Last night, I started thinking of some teachers that really touched my life, where meeting them was a significant milestone and changed me for the better. I guess you can say that about any teacher to some degree — some bad ones strongly affected the rest of my life too, for the worst — but I wish I had five minutes to thank these people.
The whole thing really started because I was thinking of one of my college professors, Father Frank, and how I wish I could call him to discuss some of the questions I’m wrestling with now. Father Frank challenged everything we thought about what do these teachings mean, about putting aside the imagery and look for the real lessons, to think because that’s what you’re supposed to do. I remember how amazed I was and how po’d my friends were when he used a paper I wrote on Jesus, Christianity, and God’s Word as an example of what he expected from all his students. Word got back to me that he was holding it up in other classes, reading from it, and using the content as discussion points. The reason why my friends were po’d and one of the reasons why he held it up was because I spent exactly 0 time in the library researching it. I gave him my thoughts, my ideas and unique concepts, based on the most unlikely places like theater and comedy. I had observed and thought for myself. I miss his classes. I miss the whole world that he opened up for me. I would love to discuss Joseph Campbell and more with him today.
Whenever I think about teachers, I always think of Sister Assumpta. She was actually a principal in my one elementary school. I had transferred there late in the school year, so late that she almost didn’t take me in but made the allowance based on what my mom told her. I was going down a bad path in school, getting in more and more trouble, becoming more and more troubled. Even she hadn’t taken me in…. I don’t want to think of the person I’d be now. I was only there a couple of months when she and I discussed something; it had started with my improvement and how I couldn’t believe I could do it when she pulled me aside after a class. I can picture and hear her clearly: “You have two problems,” she told me. “The first is you have no confidence. Somebody or a lot of somebodies tore it away from you. You don’t believe in yourself. The second is, you’re lazy.” She smiled and I grinned. She had me nailed and I knew it. “You can do great work if you’d just didn’t give in to either of these things. So I always want you to remember two things. I believe in you, I know what you can be and what you can do. And whenever you think of being lazy, I’m behind you with the proverbial swift kick to get going!” I’m actually getting a lump in my throat as I remember it. If only she was here with her unwavering support, love, and swift kick to help me now. I should have realized it all much younger so I could contact her and tell how very important it was that she came into my life. The only good thing I did do is: when she retired from that school, I was one of the many, many young adults who came to the special service. Young kids, all of us supposedly grown up ones, even the ones who gave her the most hassle and got the most discipline, plus the parents whose kids she had helped, we packed into the auditorium and crowded around her. Tears sprang into her eyes when she walked in and saw us. It was like the final scene in Mr. Holland’s Opus. She told us all, “No one can ever say I didn’t have children, because these are my children. And I want to thank their parents for letting them into my life.” She’s gone now, but what a meaningful life she had.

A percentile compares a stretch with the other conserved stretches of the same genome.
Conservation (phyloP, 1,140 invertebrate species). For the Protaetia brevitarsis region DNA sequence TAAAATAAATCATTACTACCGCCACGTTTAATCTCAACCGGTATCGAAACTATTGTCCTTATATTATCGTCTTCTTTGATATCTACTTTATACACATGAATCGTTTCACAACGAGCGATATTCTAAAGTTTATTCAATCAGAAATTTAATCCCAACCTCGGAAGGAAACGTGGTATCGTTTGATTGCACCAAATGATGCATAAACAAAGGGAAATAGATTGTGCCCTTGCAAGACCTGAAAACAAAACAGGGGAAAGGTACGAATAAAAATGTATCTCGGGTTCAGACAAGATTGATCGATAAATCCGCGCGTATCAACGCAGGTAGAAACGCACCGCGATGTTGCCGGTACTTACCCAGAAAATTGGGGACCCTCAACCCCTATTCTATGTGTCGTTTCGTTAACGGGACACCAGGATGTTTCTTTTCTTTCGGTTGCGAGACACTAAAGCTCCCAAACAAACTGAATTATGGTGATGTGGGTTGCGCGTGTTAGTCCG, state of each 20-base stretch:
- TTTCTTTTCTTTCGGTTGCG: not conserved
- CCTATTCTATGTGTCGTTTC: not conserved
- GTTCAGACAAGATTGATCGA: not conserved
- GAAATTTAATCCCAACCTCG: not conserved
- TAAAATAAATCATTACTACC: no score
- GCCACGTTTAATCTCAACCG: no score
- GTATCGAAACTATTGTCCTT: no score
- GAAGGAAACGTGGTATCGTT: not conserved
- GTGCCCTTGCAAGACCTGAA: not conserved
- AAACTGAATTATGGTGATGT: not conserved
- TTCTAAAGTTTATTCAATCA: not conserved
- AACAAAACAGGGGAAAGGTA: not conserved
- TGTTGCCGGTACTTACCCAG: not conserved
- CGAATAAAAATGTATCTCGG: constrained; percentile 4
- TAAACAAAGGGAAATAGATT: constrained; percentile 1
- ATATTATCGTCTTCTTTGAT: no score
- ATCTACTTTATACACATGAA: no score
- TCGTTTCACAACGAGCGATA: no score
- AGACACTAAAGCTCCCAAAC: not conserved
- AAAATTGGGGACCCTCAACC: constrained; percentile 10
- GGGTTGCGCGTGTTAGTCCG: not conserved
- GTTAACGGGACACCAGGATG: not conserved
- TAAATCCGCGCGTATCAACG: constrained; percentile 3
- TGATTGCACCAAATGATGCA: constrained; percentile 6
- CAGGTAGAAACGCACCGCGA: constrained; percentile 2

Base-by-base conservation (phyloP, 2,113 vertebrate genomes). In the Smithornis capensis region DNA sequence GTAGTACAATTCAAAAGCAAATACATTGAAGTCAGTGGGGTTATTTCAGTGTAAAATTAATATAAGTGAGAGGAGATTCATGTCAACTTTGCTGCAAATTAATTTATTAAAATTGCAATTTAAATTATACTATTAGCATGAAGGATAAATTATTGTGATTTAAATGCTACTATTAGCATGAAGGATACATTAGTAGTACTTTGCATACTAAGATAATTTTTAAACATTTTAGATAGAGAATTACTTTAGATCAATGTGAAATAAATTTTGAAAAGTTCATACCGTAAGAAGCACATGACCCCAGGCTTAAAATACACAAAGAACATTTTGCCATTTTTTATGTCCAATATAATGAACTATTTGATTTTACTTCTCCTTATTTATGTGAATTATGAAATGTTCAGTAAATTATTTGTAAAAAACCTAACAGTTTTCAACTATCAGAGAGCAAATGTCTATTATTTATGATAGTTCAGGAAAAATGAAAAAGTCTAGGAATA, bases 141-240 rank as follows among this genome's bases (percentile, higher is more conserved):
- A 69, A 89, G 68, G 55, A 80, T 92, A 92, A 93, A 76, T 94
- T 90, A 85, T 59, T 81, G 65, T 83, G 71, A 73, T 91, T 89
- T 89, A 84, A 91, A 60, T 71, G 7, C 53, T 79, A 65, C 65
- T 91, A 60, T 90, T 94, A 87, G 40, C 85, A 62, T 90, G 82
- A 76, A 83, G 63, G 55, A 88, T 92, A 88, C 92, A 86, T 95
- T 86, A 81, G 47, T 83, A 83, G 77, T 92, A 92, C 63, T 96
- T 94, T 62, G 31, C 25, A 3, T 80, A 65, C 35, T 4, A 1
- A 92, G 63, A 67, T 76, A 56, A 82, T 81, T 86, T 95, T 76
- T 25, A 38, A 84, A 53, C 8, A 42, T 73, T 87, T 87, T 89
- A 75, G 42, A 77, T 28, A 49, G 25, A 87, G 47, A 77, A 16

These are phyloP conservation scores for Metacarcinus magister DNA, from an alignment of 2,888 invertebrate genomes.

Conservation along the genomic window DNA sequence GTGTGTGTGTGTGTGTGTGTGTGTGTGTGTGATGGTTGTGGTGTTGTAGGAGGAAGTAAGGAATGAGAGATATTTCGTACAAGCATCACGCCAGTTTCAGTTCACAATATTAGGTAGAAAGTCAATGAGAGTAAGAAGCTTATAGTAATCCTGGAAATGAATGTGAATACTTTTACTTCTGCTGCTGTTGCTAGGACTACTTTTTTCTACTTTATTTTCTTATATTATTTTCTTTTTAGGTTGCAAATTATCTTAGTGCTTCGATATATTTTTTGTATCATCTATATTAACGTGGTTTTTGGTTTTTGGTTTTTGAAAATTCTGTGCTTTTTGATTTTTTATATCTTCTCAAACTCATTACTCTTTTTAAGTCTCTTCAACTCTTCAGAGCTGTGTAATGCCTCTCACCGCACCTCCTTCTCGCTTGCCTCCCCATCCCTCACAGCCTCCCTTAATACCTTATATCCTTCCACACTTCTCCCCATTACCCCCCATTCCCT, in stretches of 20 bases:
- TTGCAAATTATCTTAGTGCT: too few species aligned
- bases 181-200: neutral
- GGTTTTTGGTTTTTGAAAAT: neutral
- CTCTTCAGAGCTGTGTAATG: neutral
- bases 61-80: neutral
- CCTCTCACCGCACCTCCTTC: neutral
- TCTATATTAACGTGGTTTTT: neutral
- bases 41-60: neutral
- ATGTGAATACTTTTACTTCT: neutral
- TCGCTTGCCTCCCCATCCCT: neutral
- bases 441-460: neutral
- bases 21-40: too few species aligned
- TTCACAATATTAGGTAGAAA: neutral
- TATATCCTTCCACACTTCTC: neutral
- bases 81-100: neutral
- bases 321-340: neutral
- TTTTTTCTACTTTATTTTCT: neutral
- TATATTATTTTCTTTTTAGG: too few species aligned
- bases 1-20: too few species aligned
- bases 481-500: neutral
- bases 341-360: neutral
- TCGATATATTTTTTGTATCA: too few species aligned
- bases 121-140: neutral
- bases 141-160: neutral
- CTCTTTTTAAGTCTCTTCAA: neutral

Since I’ve gone on so long, I’ll mention a few quickly: Mr. Morning, my 8th grade teacher — you had jokes, advice, and a friendly ear. Thank you. Mr. Rocks who for 4 years in high school was a great friend and mentor; who made history come alive, but more importantly, reached out whenever he saw me struggling, even if it was just struggling with teen years. More teachers should be like you. Sister Carmella, for your support of a kid still struggling with confidence, for taking me out of study hall to sneak me homemade chocolate chip cookies, for being a well of strength in a 5 foot body, and more fun — I dedicate my Nuns having Fun calendar. I hope you have one. And for Ms. Dennis, my Spanish teacher – I should have listened to you. But kids are stupid and think adults know nothing.
Last, I want to thank Mrs. Force. She wasn’t a teacher per se. In a time when women were harrassed because they didn’t stay home, Mrs. Force totally understood and cheered them on, and gave the best support she could: she took in us little monsters, from infants to late elementary. She taught us so much and was so fantastic. If you got in trouble with her, your parents knew you deserved it. They knew the rules and fun they wanted you to learn was going to be carried from their house to hers and back again. My nephews and I still talk and laugh over those wonderful memories, of how I took on some big bully who was terrorizing them and bit the kid because I knew that in a straight up fight, he would beat the snot out of me. And how Mrs. Force wasn’t sure what to do with me: biting was a huge no-no of course, but I stood up for smaller kids and my nephews, who were like my little brothers. Naptimes, and Dum Dum lollipops, chicken noodle soup, Playdough, books and Bullwinkle…. it was a fantastic childhood. I’m too late to thank her too, so this is the only way I can. I don’t bite people, Mrs. Force, and I may watch more TV than you would have allowed, but I also read a lot still. I still stick up for my friends and family, and I don’t mouth back…. all the time. You put the care into daycare, before the word even existed. Thank you.